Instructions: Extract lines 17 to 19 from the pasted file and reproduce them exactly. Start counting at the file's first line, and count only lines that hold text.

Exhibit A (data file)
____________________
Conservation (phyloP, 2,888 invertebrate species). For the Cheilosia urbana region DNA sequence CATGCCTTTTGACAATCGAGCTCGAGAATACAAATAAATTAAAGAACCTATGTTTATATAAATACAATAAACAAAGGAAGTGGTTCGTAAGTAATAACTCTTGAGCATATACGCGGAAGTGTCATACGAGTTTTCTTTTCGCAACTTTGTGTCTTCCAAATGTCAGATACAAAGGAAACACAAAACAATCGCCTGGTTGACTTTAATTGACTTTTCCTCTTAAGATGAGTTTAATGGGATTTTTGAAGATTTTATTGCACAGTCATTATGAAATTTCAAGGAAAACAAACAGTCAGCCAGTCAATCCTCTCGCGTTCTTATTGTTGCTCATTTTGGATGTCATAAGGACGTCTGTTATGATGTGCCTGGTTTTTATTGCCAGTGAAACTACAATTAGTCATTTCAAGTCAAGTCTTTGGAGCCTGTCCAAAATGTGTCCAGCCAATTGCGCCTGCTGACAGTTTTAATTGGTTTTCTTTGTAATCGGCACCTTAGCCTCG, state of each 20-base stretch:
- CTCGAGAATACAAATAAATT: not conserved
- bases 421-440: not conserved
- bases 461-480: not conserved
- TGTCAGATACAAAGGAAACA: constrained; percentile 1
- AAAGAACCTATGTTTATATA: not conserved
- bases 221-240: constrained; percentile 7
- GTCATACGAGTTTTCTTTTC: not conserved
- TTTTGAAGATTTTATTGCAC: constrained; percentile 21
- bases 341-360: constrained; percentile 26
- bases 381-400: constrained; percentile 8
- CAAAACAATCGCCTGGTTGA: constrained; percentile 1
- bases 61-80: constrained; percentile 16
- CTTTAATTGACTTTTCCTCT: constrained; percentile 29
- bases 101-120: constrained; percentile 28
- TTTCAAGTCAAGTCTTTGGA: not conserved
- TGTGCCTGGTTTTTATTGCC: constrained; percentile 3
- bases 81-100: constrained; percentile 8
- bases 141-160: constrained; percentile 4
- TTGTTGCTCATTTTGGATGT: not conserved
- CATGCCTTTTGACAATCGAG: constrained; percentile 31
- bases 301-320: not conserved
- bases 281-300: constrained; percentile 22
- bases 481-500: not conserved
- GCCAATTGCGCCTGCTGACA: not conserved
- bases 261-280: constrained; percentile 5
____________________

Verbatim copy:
- TGTGCCTGGTTTTTATTGCC: constrained; percentile 3
- bases 81-100: constrained; percentile 8
- bases 141-160: constrained; percentile 4